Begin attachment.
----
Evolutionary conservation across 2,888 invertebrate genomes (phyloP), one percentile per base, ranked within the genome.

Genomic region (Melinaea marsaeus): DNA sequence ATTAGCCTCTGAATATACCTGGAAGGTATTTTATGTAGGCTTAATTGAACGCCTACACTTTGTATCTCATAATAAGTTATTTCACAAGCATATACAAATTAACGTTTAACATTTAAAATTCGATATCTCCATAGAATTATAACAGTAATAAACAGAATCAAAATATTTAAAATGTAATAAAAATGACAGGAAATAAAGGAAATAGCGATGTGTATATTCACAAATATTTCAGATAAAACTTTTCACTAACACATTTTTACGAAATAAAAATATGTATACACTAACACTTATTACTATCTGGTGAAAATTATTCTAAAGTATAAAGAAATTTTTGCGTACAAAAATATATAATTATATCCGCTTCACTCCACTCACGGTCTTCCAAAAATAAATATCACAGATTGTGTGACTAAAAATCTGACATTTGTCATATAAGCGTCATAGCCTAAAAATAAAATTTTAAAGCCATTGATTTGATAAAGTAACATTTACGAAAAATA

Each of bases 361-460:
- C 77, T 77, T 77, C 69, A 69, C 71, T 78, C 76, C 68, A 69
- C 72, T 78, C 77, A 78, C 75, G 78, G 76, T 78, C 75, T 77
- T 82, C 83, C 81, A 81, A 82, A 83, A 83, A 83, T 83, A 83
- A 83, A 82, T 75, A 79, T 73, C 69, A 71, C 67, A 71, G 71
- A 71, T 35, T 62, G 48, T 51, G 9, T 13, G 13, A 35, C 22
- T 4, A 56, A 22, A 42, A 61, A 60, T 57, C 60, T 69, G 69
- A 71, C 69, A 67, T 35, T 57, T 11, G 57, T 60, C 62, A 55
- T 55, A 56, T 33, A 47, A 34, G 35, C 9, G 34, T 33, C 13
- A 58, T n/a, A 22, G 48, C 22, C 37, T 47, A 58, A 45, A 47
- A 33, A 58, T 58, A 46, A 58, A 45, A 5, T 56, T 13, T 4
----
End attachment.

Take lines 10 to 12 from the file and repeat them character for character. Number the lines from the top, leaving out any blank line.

- A 71, C 69, A 67, T 35, T 57, T 11, G 57, T 60, C 62, A 55
- T 55, A 56, T 33, A 47, A 34, G 35, C 9, G 34, T 33, C 13
- A 58, T n/a, A 22, G 48, C 22, C 37, T 47, A 58, A 45, A 47